Discover the hidden world that comes alive after dark throughout Georgia. From mysterious owls to stealthy raccoons, this article will explore fascinating nocturnal creatures that call the Peach State their home.
Table of Contents
Nocturnal Animals In Georgia
- Scientific Name: Castor canadensis
In the past, beavers were almost gone from Georgia. Still, in the 1940s, the Georgia Department of Natural Resources and the United States Fish and Wildlife Service started a successful program that managed to bring their populations back.
Today, beavers are the biggest rodents found in Georgia. Found statewide, they can be recognized by wide flat tails used in dam building and for producing alarm warnings.
These furbearers are prevalent around wooded ponds, lakes, and rivers. Those living in urban areas will often make homes in ponds, roadside ditches, and human-made water spots.
Beavers in Georgia are primarily nocturnal, meaning they are mostly active at night; they breed in the state from October through March.
2. Virginia Opossums
- Scientific Name: Didelphis virginiana
Opossums live all across Georgia, including in rural, suburban, and urban places.
These cat-sized creatures weigh 4 to 7 pounds and are about 6 to 8 inches tall at the shoulder, with females being smaller. Their unique fur, white at the base and black-tipped, provides a grayish-white appearance, while their hairless tails are well-suited for grasping.
Opossums feed on insects, fruits, crayfish, and more, making them highly adaptable to various habitats, from woodlands to residential areas. In Georgia, they breed from February to June.
- Scientific Name: Procyon lotor
One of Georgia’s most-known nocturnal animals, raccoons can be seen everywhere in the state. These creatures mate there from December to June, peaking in February and March.
During the day, they sleep in hollow trees, logs, or abandoned dens and become active at night, reaching peak activity during dark hours. While not true hibernators, they can sleep for extended periods in the cold winter months.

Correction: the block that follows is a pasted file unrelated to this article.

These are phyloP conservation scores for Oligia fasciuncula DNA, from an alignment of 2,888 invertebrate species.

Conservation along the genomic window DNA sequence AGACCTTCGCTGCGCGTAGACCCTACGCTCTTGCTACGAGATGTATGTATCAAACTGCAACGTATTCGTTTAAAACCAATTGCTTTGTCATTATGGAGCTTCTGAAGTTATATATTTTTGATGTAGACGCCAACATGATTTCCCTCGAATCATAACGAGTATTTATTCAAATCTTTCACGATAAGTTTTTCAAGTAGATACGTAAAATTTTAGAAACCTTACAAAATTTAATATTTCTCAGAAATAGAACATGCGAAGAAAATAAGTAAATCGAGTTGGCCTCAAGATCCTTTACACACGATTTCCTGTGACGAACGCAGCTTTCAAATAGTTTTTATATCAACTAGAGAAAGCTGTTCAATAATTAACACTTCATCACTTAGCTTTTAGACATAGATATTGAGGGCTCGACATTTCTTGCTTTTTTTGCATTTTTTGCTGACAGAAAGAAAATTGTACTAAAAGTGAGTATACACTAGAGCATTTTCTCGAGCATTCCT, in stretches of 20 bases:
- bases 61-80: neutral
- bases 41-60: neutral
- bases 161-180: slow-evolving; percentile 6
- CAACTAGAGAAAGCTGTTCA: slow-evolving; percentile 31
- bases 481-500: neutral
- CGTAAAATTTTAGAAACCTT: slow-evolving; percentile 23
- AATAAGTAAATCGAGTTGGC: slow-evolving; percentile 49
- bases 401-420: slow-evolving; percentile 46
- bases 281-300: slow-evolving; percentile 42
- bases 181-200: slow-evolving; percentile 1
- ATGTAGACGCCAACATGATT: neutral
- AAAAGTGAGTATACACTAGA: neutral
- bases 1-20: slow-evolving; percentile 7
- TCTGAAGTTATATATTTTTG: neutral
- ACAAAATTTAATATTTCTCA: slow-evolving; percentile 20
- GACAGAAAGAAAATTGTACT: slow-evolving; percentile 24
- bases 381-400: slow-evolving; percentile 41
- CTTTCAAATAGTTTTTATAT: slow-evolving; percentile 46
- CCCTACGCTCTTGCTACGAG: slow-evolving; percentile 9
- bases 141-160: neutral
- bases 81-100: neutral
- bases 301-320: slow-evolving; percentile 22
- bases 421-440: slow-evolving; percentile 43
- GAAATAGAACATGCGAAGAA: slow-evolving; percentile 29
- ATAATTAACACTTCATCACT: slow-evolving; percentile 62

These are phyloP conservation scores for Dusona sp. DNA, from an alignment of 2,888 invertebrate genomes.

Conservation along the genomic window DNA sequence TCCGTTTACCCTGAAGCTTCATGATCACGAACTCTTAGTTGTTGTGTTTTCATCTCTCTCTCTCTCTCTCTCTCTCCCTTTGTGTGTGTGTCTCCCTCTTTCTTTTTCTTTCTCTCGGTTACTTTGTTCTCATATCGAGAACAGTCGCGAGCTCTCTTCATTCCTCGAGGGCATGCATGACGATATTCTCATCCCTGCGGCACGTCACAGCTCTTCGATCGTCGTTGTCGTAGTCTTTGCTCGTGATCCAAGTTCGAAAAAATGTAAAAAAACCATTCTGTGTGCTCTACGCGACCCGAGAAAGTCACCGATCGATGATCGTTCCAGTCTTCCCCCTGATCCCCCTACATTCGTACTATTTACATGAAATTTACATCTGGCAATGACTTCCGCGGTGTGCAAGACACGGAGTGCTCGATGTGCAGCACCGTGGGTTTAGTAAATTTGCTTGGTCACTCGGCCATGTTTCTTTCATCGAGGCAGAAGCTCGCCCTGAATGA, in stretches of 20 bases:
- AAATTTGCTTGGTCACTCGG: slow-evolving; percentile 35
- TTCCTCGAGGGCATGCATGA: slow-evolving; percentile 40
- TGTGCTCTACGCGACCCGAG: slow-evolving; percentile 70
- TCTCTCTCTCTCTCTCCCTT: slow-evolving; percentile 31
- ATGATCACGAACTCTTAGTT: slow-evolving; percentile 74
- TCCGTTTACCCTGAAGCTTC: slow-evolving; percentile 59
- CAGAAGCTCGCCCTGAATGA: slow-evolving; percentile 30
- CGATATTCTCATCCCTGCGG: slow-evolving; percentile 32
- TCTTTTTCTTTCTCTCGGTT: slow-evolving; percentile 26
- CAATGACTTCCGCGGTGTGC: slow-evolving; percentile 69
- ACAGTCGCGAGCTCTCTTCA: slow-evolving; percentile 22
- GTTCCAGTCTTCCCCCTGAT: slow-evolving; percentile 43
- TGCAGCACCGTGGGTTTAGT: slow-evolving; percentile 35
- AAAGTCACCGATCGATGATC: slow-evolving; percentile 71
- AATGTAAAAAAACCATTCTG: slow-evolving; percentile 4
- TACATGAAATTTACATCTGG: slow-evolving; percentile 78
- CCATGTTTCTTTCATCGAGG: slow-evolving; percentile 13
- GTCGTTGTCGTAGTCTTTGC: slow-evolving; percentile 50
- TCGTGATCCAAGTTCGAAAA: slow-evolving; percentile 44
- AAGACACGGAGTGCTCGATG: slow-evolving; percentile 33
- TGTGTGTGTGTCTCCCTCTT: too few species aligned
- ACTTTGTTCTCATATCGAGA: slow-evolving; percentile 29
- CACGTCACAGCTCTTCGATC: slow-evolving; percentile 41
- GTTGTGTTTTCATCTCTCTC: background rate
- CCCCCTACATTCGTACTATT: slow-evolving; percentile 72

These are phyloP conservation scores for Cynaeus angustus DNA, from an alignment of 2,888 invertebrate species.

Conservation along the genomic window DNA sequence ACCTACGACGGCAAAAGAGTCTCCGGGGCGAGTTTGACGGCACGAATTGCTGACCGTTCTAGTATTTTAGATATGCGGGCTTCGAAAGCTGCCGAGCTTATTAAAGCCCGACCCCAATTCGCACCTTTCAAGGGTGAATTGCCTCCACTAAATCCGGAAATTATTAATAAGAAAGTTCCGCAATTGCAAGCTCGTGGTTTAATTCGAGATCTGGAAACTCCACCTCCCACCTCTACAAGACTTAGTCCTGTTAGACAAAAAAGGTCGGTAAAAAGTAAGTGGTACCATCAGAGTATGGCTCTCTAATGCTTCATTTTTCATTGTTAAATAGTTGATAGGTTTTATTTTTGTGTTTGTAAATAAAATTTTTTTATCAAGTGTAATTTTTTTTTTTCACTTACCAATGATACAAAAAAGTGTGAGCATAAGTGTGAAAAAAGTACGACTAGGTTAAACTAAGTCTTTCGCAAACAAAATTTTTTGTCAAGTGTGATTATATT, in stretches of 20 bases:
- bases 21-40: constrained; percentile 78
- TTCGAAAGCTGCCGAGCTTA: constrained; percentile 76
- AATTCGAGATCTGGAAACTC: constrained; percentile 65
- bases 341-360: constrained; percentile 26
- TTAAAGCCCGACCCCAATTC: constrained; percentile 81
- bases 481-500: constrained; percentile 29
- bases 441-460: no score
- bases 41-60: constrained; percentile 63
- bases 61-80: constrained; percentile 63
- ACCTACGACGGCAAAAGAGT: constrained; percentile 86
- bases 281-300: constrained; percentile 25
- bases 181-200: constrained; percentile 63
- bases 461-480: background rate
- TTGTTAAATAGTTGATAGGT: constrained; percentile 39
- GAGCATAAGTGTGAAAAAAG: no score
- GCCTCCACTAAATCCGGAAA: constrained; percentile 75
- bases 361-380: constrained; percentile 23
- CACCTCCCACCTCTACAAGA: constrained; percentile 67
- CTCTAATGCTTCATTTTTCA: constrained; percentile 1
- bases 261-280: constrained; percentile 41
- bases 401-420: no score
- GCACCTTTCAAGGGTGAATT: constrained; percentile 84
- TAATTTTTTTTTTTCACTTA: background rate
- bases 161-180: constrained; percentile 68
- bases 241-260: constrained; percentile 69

Known for their grayish-brown fur, black-ringed tails, and distinctive black mask around their eyes, raccoons are often spotted in urban areas, rummaging through garbage cans at night. These charismatic mammals have a well-developed sense of touch they use during feeding.
4. Southern Flying Squirrels
- Scientific Name: Glaucomys volans
Southern flying squirrels are present throughout Georgia. Strictly nocturnal and seldom seen, they can be recognized by a distinctive gliding membrane (a flap of loose skin that extends from wrist to ankle) these squirrels use to glide between trees.
They also have olive-brown fur on their upperparts and white on the underparts. Flying squirrels breed twice a year and prefer woodlands for their nests.
Typically the size of a roof rat, they have a diverse diet including nuts, seeds, fruits, and even insects. In Georgia, people may often encounter squirrels when the critters decide to visit the attics of their homes. Once inside, they will set up nests and litter boxes.
Southern flying squirrels are also found in Ohio; read about other nocturnal animals of the state here.
5. Big Brown Bats
- Scientific Name: Eptesicus fuscus
Big brown bats, one of the larger bat species, are commonly found throughout Georgia. They are year-round residents in Georgia, hibernating during winter in groups of up to 100 animals in secure roosts like caves, mines, or buildings.
They are common across the state, adapting well to various habitat conditions, contributing to their widespread presence. Big brown bats play a crucial role in pest control, with a diet focused on night-flying insects, including agricultural pests like beetles. Nocturnal by nature, they become active usually 1-2 hours after sunset.
6. Barn Owls
- Scientific Name: Tyto alba
One of the most widely distributed species of owl in the world, barn owls are permanent residents of Georgia.